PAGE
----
The total number of patients using Hernia™ (Medtronic Ltd, Watford, UK) stapler was 207, ProTac™ (Medtronic Ltd) 57, self-fixating mesh 334, and adhesive fixation 163. Each of the four chosen patients fully represent the group of patients with the same medical device.
The “Hernia stapler” was used in patient 1. The principle of the stapler is that the mesh is laid in its place and fixed with staples to the surrounding tissues. Its advantages mainly include the ease of use because the mesh can be laid in place repeatedly. Disadvantages include possible injury of the vessel or nerve, and the consequent chronic burn in the groin and, in the Czech Republic, even the price. A technical disadvantage is the possibility to fixate only along the mesh circumference and only on three sides (not on the side with large vessels).
“ProTac” was used in patient 2. It is an applicator that lays the mesh in its place, fixating it with metal spirals to the surrounding tissues. Fixation to the bone is better than in case of Hernia stapler. The disadvantages are the same as those of the previous medical device.
Adhesive fixation (Glubran, a tissue skin adhesive) was used for patient 3, where the mesh is laid in place and fixed using a special tissue skin adhesive. The mesh position can be repeatedly adjusted before applying the adhesive without the risk of damaging tissues, vessels, and nerves. It can also be fixated even in the middle of the mesh and on all sides, even in the area of large vessels. Handling the adhesive requires caution so as to avoid adhesion to any undesired organ. The price is higher than for the self-fixating mesh.
The last type of the medical device used is the ProGrip™ (Medtronic Ltd) self-fixating mesh that is fixated all over the area. It does not damage tissues, vessels, and nerves. Working with this device requires surgeon’s skills, because the mesh cannot be positioned repeatedly: it is fixed with hooks on the contact side right after it is laid for the first time.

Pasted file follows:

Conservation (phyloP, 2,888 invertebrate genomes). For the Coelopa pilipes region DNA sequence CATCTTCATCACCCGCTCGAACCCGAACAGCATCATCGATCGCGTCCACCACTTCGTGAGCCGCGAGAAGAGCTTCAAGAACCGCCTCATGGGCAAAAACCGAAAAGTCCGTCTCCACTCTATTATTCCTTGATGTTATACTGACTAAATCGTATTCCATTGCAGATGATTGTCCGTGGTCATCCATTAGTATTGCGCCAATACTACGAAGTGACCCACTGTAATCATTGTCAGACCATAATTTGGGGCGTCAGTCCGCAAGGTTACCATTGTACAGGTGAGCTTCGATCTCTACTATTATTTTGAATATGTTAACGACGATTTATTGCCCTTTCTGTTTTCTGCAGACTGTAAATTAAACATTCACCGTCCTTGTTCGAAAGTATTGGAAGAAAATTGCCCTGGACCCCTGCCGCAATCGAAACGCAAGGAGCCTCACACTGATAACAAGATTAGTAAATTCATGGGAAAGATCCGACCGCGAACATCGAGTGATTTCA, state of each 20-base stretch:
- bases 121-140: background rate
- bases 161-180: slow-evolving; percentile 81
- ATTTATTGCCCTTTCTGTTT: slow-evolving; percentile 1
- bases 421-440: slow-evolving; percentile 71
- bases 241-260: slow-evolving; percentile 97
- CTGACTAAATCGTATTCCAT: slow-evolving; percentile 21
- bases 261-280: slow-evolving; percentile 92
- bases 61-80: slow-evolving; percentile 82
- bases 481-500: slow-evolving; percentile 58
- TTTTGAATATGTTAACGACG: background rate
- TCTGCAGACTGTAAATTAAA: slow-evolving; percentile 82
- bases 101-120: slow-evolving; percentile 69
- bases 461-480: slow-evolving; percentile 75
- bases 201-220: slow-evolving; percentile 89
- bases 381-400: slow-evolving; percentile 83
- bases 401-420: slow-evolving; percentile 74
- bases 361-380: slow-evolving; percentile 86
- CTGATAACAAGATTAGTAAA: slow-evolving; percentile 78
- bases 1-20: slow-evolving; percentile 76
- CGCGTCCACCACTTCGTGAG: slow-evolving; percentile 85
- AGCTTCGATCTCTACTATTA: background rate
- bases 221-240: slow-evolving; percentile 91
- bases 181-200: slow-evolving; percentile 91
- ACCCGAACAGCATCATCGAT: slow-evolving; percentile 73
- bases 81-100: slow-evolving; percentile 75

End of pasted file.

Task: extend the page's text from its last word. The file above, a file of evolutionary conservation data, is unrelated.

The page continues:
Reimbursement of costs from public funds is specified primarily in Law number 48/1997 Coll on public health insurance and amending and supplementing some related acts. The aforementioned law provides a range of health care fully covered, partially covered, or not covered by public health insurance. Key for setting prices (reimbursement) is Decree number 134/1998 Coll, which publishes a list of medical procedures with point values (last amended is Decree number 472/2009 Coll). Each year, the values of the items are updated. Ethical approval was not sought as all four types of operations used are legally established in the Czech Republic and paid for by insurance companies. Written informed consent was not obtained as all data were anonymous, and the study used retrospective data.
Results: cost of hernia repair with respect to different types of medical devices
Situation concerning the cost of hernia repair in the Czech Republic will be supported with the current price details of 2015 with comparison of four medical devices: Hernia-stapler, Glubran (tissue skin adhesive), ProTac, and the self-fixating mesh. The data of the University Hospital of Ostrava during the period 2010–2014 have been used, from 746 patients in the study. The number of patients in the individual years is shown in Table 1.